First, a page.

Were you still playing on your own?

I didn’t even play the guitar.

That is so wild. You’ve got such chops, I can’t imagine taking that kind of break. What was it like coming back?

There’s still a lot of muscle memory, I suppose, but it took some time to get back to where I was before or as I remember it. I feel like being away from it so long, it’s all new again. It’s like starting to play but already knowing how, you know?

It’s exciting; I’m having a ball playing and I’m playing as much as I can with as many different people as I can. As corny as it sounds, it made me realize what a gift it is to play music. It didn’t feel like it was something that was missing in the time. Before I quit, I’d played for 17 years so it was a lot.

How did you start playing?

I imagine it was my older sister...she bought the single ‘Beth’ by Kiss. And the flip side of that single was ‘Detroit Rock City.’ And that’s when I learned what it was all about. That was it.

Then, I had an imaginary band with my friend Jeff for several years—we’d jump around and pretend to play along with Kiss records.

Then I got really lucky and got in a band that played gigs with a bunch of older guys and it was a blues band and I played gigs in front of people and made money. I started pretty young, about 14. I played with that band about three years and learned a lot; the guy that led the band, he was a really good teacher in certain respects. He just wanted me to play one thing very quietly, but just right. That was a really good education.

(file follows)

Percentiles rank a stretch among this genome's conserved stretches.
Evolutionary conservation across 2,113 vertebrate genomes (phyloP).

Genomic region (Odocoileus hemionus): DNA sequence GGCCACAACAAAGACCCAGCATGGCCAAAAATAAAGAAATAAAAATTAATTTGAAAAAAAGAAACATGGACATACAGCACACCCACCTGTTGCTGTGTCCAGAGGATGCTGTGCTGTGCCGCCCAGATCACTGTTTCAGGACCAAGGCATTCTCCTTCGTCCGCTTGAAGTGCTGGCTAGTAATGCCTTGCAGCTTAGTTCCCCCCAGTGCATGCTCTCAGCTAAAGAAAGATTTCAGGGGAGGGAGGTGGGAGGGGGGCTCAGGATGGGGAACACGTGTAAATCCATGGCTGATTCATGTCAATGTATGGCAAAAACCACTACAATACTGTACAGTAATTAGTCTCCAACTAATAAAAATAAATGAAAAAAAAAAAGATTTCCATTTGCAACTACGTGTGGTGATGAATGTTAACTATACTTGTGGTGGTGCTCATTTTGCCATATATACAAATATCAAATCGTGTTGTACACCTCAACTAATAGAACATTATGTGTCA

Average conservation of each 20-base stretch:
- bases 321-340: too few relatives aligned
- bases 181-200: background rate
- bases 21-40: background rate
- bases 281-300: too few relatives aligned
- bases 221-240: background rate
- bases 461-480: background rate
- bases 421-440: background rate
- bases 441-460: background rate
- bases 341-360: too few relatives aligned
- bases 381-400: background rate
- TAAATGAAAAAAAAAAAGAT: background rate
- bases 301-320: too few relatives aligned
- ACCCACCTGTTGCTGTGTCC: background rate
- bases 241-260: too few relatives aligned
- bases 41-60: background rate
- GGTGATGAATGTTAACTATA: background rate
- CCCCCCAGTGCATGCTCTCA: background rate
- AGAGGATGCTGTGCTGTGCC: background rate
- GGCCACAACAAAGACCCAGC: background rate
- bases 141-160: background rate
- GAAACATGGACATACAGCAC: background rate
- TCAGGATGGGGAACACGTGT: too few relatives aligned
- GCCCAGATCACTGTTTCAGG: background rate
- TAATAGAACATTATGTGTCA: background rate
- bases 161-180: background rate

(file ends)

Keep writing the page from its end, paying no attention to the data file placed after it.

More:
Playing blues must have been a great way to start...that’s everything.

Yeah, if you can play that, you can play anything. I was really lucky. You can sit in your bedroom and play all you want, but if you’re not playing onstage, you’re not getting any better.

What brought you to Savannah?

Sarah wanted to move back here; she used to run The Velvet Elvis. The Ex-Husbands would tour and play there, and that’s how we met.

When Sarah and I got together, The Velvet Elvis closed around that time...we left the country and came back because this is her hometown in America.

How do you cultivate originality in country music?

I think you just do what you do. I just wrote those songs and recorded them as much like I heard them as you can.

You could spend more time or more money doing it differently, but I don’t really see the point. I can see the point maybe in other situations to go further with production, but it doesn’t really move me that much, production. I can appreciate certain things, like T. Rex, that sounds a certain way. It’s the players and the room more so than it is now.

Who will be playing with you at the show?

We’ve got Maggie Evans, Rufus Bryant IV, Isaac Smith is going to come and sing some backup and play some guitar, and we’re also going to get Fredrick Hodge to come play piano, and Igor Fiksman, pedal steel extraordinaire, will play on one song.